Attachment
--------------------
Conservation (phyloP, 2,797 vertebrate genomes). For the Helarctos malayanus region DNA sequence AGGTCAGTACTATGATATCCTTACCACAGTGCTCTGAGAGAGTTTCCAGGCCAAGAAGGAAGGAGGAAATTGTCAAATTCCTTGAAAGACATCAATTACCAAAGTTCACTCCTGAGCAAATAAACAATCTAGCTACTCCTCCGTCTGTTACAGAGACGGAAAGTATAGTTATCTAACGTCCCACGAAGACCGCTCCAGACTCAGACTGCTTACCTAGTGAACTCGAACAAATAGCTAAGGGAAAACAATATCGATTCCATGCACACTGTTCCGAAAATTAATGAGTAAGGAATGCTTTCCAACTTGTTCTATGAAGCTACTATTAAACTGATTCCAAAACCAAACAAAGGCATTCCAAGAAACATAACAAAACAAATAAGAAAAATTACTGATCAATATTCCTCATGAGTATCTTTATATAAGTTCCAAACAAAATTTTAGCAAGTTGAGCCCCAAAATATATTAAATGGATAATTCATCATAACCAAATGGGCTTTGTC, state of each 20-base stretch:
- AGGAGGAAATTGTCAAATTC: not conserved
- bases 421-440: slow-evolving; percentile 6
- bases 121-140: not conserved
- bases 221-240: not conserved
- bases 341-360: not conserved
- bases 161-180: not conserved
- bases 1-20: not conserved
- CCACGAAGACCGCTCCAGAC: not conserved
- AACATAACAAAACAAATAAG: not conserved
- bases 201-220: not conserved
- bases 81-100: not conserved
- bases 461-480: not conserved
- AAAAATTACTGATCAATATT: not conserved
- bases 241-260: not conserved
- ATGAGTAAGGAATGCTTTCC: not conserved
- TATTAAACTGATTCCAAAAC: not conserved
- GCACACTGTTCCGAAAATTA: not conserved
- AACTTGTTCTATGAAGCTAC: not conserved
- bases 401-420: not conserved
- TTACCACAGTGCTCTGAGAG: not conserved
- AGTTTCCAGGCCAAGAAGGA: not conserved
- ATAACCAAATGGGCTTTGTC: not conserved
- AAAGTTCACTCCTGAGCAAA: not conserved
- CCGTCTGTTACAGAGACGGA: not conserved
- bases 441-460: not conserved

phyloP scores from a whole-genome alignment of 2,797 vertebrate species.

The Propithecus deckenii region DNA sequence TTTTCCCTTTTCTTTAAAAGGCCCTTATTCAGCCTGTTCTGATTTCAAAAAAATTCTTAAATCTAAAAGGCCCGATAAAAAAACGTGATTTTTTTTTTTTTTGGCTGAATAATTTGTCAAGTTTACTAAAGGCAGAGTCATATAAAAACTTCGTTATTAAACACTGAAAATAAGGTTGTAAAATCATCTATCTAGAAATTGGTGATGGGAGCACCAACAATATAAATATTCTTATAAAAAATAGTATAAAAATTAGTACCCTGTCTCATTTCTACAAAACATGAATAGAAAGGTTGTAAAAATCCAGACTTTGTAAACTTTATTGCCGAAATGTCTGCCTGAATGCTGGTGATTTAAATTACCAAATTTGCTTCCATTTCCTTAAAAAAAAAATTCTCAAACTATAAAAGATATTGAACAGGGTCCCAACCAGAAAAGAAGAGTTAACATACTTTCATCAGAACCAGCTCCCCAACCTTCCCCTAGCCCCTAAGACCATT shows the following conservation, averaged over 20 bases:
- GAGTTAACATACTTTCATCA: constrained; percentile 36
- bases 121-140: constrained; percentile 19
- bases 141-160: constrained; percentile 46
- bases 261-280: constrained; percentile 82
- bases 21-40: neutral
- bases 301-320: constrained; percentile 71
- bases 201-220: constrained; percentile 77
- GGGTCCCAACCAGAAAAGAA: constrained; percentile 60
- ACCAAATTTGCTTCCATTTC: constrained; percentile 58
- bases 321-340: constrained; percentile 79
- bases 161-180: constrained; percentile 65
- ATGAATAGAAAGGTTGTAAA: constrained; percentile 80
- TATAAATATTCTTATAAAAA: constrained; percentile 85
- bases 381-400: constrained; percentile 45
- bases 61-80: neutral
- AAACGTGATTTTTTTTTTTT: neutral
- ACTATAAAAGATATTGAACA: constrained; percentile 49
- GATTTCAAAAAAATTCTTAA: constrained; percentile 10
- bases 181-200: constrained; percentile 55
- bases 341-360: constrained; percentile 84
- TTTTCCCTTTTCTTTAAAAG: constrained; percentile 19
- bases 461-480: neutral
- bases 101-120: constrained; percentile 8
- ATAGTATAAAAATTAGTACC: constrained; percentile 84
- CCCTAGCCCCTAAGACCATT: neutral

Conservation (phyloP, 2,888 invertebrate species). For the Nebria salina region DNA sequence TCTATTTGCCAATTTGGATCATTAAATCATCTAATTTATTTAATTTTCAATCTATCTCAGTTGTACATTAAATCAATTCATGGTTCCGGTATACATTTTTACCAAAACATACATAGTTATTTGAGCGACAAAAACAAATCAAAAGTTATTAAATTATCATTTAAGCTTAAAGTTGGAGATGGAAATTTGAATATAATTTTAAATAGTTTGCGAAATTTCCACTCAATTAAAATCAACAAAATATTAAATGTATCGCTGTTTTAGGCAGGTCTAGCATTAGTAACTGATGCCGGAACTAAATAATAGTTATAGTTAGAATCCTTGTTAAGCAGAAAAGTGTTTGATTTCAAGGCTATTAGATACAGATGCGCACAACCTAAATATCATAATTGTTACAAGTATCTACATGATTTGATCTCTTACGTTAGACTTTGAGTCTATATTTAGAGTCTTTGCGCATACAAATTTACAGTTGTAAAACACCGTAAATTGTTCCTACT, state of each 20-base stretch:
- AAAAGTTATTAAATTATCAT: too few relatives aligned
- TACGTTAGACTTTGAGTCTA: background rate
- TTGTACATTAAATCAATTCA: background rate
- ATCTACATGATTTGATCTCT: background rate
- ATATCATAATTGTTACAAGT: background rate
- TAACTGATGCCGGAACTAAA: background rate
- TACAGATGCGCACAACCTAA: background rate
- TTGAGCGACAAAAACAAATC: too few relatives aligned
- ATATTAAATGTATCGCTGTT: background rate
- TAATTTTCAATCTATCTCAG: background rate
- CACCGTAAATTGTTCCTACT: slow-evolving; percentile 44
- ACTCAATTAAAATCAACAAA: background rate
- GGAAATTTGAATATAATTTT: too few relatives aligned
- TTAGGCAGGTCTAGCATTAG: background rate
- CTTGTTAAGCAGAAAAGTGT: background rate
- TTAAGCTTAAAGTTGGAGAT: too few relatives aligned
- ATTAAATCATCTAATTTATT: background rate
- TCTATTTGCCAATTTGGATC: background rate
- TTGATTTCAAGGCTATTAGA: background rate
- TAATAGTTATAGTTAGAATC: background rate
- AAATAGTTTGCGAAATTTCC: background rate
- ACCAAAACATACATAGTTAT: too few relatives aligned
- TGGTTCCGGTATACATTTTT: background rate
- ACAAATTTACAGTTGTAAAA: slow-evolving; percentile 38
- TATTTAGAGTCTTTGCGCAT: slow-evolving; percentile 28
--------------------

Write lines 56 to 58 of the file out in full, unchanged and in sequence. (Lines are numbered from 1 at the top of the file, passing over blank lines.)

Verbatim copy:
- TACGTTAGACTTTGAGTCTA: background rate
- TTGTACATTAAATCAATTCA: background rate
- ATCTACATGATTTGATCTCT: background rate